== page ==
The 2017 Rangers are the platonic ideal of a mediocre baseball team. Through the first five-plus months of the season, they've never dipped more than seven games under .500 — they were 13-20 on May 8 — nor have the Rangers ever climbed more than three games above .500 — hitting 23-20 on May 19 and 24-21 on May 21. They've spent the season in baseball's purgatory, too good to give up on, not good enough to capture the imagination.
The Rangers can hit — they've hung out around the league leaders in home runs throughout the season — but the team's abysmal bullpen has repeatedly sabotaged the its efforts to go over the hump. More likely than not, this Rangers will miss the playoffs, dooming North Texas baseball fans to their 46th consecutive season without a World Series championship.
There is one thing, however, that's made this Rangers team worth watching almost every night: the stellar season being put together by the team's everyday shortstop, Elvis Andrus. Andrus, unfairly maligned by the team's fans in years past, is having his best season ever, eight years after breaking into the majors on opening day 2009. As the Venezuelan star tries his hardest to drag the Rangers to the wild-card game, let's take a look at what's made his 2017 so special.
Obviously, the first thing that's raised Andrus from a fairly standard first division shortstop to a guy who looks like one of the three or four best shortstops in the league is his incredible increase in power. Before 2017, Andrus' career high in home runs was eight, a number he achieved in 2016. He's gone a complete season without hitting a home run (2010) and had three consecutive years (2012-14) in which he didn't top four long balls. This year, with three weeks of games still on the calendar, Andrus has slugged 20. He's already hit 41 doubles, the most in his career, and is slugging .494, nearly 50 points higher than any previous season.
For the first six years of his Rangers career, Andrus played for Ron Washington. Washington, now on the Atlanta Braves coaching staff, valued moving runners over with bunts and stealing bases above all else, relying on Andrus to put the ball on the ground repeatedly, to the detriment of Andrus and the Rangers' output. Under Rangers manager Jeff Banister, hired before the 2015 season, Andrus has increased his fly ball percentage and reaped a commensurate increase in extra-base hits. Andrus has bunted once this year; Washington asked him to do so as many as 38 times in 2010.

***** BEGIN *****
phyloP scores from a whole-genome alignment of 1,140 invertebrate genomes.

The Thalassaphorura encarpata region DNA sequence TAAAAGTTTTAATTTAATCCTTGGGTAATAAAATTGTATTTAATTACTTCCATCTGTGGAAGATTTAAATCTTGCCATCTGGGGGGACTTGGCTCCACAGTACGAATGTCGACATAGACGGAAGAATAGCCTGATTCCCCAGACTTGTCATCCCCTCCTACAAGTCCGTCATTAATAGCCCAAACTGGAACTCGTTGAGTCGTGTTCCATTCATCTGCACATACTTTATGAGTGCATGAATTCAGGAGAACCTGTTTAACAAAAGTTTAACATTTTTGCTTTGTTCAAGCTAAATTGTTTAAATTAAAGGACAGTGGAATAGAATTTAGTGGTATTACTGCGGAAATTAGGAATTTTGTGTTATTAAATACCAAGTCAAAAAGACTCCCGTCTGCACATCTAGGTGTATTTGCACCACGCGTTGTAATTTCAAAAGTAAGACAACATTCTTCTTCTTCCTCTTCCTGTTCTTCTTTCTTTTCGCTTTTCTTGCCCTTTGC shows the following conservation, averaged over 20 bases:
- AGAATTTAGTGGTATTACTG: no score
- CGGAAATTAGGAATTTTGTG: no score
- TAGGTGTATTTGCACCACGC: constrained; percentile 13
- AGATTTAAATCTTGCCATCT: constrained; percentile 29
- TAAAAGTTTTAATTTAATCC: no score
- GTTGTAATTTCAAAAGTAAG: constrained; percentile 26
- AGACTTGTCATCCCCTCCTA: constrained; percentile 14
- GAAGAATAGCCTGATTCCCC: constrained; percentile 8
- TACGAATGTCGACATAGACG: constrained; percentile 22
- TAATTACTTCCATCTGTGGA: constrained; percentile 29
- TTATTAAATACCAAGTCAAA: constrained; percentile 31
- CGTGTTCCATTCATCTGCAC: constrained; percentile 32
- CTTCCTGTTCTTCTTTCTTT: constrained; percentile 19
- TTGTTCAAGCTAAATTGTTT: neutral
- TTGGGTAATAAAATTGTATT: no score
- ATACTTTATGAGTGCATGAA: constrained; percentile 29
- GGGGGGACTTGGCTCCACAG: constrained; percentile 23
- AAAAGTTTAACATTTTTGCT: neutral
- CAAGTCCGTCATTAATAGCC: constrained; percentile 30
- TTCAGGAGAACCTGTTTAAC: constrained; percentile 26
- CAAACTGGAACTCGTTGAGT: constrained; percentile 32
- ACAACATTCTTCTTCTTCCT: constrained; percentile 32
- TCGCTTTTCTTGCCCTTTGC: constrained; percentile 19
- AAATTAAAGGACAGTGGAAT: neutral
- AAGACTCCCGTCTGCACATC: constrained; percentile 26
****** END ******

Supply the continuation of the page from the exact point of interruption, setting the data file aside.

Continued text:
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Thanks to the faith Banister's put in his shortstop, Andrus is third among Major League shortstops in offensive wins above replacement — a catchall stat that attempts to capture all facets of a player's offensive output — according to Fangraphs. When defense is factored into to the wins-above-replacement calculation, Andrus has been worth 4.1 wins more than a generic replacement shortstop. He's having arguably the best season by a Rangers shortstop in team history, if Alex Rodriguez' three-year stint with the team from 2001-03 is forgotten, as it should be. Andrus' 2017, when all the numbers are counted at the end of the year, will be better than any season Michael Young, the Rangers' beloved former middle infielder, had for the team.
Despite being in his ninth Major League season, Andrus has yet to turn 30, the benefit of his making his big league debut as a 20-year-old. His $120 million contract extension, derided as an albatross by ESPN's David Schoenfeld as recently as the winter of 2016, looks like a bargain, so much so that many expect Andrus to exercise an opt-out clause in the deal after the 2018 season.
With his increased production and durability, Andrus has given himself an outside shot at making it to 3,000 hits — he's sitting on close to 1,500 now — a milestone that would give him a shot at making it into the Baseball Hall of Fame, something that would've been unthinkable as recently as two years ago. He's an elite player; the rest of the Rangers need to catch up.